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Lisa Black

Confidentiality can be affected by rapidly evolving technologies where information is shared, health care billing and legal requirements.
ITASCA, IL--As adolescents gain new skills in independence on the path to adulthood, they also assume rights and responsibilities concerning their personal health care, including the opportunity to have candid and confidential conversations with their doctor.
The American Academy of Pediatrics in a new   policy statement offers support to pediatricians on developing policies and practices that align with the needs of teenage patients and their families within a framework of federal and state laws.
The “Confidentiality in the Care of Adolescents: Policy Statement,” will be published in the May 2024 Pediatrics (published online April 22), along with an accompanying technical report, both of which were written by the AAP Committee on Adolescence and Committee on Practice and Ambulatory Medicine.
Policy statements and technical reports created by AAP are written by medical experts, reflect the latest evidence in the field, and go through several rounds of peer review before being approved by the AAP Board of Directors and published in Pediatrics.
“As a pediatrician and adolescent medicine specialist, when I’m working with adolescent patients, I want to help them develop responsibility for their health and well-being, so that they have the information they need to thrive as they enter adulthood. That includes the ability to have candid, confidential conversations with their doctor,” said Richard J. Chung, MD, FSAHM, FAAP, lead author of the policy statement.
“While we need to respect our teens’ need for privacy and confidentiality, we also recognize the important role of parents/caregivers and encourage teens to share information and lean on their parents/caregivers for guidance. It's important to work together as a team to provide the best care for our patients.”
The clinician also needs to be aware of how confidentiality can be impacted by rapidly evolving technologies where information is shared, as well as health care billing and legal requirements.
Some federal laws that may apply include the Health Insurance Portability and Accountability Act (HIPAA) Privacy Rule; the Title X Family Planning Program; the Family Educational Rights and Privacy Act (FERPA) and the 21st Century Cures Act. At the state level, as minor adolescents develop autonomy and the ability to participate in health care decision-making, they are typically granted the right to consent to care related to specific health issues. These may include reproductive health, substance use counseling and testing, and often mental health, although the ages at which this right is granted and other limits and stipulations vary from state to state.
The AAP offers recommendations for pediatricians when working with patients; practice management and operations; health care systems and technology; education; advocacy; and working with other healthcare team members.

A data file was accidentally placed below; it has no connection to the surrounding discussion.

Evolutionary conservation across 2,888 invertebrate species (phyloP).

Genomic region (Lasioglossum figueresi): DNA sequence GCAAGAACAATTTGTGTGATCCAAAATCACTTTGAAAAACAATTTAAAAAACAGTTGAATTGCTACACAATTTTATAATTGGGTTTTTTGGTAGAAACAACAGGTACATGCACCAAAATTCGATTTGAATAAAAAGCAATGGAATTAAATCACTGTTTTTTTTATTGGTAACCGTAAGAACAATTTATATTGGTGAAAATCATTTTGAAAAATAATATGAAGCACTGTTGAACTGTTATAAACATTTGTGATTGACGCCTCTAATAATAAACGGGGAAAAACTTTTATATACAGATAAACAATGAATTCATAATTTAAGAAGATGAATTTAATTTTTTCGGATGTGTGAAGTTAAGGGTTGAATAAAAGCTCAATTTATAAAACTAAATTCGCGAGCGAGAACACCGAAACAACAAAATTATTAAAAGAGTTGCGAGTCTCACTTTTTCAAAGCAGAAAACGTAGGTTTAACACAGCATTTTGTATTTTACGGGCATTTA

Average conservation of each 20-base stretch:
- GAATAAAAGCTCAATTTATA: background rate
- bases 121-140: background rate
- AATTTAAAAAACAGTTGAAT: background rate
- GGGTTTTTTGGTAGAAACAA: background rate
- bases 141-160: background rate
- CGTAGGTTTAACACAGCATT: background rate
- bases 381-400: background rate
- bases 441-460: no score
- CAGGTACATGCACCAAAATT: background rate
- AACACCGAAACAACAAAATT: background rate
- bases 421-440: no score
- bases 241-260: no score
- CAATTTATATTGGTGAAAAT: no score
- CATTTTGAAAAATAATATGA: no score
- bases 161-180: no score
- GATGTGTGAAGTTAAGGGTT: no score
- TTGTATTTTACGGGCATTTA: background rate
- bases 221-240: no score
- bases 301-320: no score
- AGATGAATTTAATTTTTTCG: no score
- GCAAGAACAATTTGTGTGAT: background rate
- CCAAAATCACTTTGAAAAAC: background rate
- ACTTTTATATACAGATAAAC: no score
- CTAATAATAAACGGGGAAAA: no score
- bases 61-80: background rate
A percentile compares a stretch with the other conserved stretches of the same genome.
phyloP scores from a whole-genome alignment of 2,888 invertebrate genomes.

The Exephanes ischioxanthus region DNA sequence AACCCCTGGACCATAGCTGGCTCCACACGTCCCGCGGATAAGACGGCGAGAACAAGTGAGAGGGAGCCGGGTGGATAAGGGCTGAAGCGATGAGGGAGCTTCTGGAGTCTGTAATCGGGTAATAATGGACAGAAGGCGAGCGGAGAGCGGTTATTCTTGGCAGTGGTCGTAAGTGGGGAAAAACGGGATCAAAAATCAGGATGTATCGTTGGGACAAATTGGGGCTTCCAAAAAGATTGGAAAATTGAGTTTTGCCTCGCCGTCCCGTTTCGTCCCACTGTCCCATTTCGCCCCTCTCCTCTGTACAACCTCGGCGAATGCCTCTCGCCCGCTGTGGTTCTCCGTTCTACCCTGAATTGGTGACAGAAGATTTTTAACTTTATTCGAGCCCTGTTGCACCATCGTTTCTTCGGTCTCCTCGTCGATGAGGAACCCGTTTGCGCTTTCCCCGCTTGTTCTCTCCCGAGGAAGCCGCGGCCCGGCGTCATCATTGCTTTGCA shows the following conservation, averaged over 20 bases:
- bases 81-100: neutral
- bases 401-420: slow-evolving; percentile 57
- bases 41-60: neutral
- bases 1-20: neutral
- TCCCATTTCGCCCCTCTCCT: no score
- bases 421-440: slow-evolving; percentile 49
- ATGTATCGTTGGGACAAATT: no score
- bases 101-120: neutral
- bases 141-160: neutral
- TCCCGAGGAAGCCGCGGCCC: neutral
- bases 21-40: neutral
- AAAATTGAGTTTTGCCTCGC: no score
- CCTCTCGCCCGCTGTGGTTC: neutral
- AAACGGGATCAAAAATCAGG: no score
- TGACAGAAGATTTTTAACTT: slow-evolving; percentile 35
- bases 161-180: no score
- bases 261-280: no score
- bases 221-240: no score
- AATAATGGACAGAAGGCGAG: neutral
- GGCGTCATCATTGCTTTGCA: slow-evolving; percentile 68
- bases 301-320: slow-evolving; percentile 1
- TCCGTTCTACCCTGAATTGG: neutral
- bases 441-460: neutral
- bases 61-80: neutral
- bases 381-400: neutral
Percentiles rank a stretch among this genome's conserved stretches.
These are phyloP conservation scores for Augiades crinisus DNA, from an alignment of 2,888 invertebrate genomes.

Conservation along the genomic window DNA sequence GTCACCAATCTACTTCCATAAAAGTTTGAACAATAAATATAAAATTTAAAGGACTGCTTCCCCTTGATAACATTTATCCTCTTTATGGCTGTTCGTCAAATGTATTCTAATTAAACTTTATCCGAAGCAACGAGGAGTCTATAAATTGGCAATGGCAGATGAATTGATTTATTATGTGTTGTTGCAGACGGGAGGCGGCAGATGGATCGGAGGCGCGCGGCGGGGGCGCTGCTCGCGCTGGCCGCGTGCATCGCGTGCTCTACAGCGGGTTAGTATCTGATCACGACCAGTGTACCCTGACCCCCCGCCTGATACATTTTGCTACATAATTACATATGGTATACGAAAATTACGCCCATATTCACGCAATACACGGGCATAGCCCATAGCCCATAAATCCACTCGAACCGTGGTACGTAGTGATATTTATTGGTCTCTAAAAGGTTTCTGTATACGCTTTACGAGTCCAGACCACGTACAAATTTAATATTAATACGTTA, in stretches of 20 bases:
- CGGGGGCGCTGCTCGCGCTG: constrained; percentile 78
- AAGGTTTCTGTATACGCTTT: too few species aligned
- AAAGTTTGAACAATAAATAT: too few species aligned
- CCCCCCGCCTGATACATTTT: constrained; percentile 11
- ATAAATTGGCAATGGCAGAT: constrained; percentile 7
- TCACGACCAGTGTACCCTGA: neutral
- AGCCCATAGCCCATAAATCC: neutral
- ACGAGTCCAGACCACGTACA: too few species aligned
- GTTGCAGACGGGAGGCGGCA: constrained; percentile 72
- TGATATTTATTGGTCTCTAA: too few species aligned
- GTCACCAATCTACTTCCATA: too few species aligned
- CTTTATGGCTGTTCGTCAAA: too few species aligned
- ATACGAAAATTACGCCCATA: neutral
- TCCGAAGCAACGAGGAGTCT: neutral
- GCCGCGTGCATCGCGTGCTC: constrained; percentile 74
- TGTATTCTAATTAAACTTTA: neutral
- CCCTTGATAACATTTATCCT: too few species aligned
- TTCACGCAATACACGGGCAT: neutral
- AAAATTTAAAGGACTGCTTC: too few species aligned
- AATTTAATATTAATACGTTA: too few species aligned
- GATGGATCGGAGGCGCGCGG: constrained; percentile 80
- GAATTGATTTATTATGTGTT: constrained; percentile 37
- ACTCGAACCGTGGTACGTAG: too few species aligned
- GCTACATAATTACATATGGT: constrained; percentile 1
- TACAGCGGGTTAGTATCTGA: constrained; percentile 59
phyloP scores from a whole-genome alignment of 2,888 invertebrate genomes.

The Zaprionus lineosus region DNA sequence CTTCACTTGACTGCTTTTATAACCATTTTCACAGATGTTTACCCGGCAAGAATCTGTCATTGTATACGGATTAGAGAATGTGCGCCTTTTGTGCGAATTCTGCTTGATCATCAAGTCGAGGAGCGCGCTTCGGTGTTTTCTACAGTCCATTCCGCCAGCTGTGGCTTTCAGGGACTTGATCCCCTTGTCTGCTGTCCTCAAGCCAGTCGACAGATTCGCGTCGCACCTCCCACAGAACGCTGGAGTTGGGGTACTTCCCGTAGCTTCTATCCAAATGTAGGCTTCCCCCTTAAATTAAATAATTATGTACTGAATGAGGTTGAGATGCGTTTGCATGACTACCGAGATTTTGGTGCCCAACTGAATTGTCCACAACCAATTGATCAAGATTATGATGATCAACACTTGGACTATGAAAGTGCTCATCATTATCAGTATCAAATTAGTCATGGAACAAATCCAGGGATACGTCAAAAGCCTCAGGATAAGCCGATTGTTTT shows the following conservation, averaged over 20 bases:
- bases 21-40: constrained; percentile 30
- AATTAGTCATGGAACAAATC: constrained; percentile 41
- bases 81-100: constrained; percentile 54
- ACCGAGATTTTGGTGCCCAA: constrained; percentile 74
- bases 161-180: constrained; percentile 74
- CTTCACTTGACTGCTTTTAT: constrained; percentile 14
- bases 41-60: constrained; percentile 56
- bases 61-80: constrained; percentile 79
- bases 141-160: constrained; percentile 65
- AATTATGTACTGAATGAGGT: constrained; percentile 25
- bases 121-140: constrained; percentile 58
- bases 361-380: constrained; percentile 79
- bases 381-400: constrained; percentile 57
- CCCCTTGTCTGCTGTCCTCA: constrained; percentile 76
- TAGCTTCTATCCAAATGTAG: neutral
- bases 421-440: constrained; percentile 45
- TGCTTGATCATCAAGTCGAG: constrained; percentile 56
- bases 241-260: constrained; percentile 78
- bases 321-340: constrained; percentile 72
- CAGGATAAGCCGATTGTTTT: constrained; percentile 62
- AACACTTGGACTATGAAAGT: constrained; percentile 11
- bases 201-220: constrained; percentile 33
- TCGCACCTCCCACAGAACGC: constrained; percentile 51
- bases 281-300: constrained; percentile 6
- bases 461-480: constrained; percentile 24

When working with families, the AAP recommends that pediatricians:

  • Respect the patient’s request for confidentiality when legally required or permitted.
  • Prioritize the health and well-being of the patient, understanding that doing so may necessitate breaking confidentiality when legally required or permitted to safeguard the adolescent.
  • Encourage the adolescent to share important health information with their parents/caregivers, to the extent that the adolescent deems acceptable, even though it may not always be legally or clinically required.
  • Support adolescents and parents/caregivers in understanding the psychosocial development of the adolescent, recognizing normative changes in autonomy and decision making as youth transition from dependent childhood to independent adulthood. Discuss the need for confidential care, when appropriate.
  • Include time alone with the adolescent during each clinical encounter. This is developmentally appropriate and may help in fostering independence skills. Promote alignment with parents/caregivers centered on the well-being of the adolescent, balancing the primary interests of the youth with parental needs and priorities.
  • Explore relevant cultural perspectives, traditions, and religious beliefs held by the patient and family.

The policy statement observes that youth who have had limited access to health care due to system racism or marginalization might be particularly concerned about ensuring confidentiality. This includes youth involved in the justice system, youth in foster care, indigenous youth, refugee and immigrant youth, youth with intellectual disabilities, and LGBTQIA+ youth.
“A large part of the pediatrician’s job is listening,” Dr. Chung said. “We can help every young person by encouraging conversations and helping to create a safe space in our clinics.”


The American Academy of Pediatrics is an organization of 67,000 primary care pediatricians, pediatric medical subspecialists and pediatric surgical specialists dedicated to the health, safety and well-being of infants, children, adolescents and young adults.

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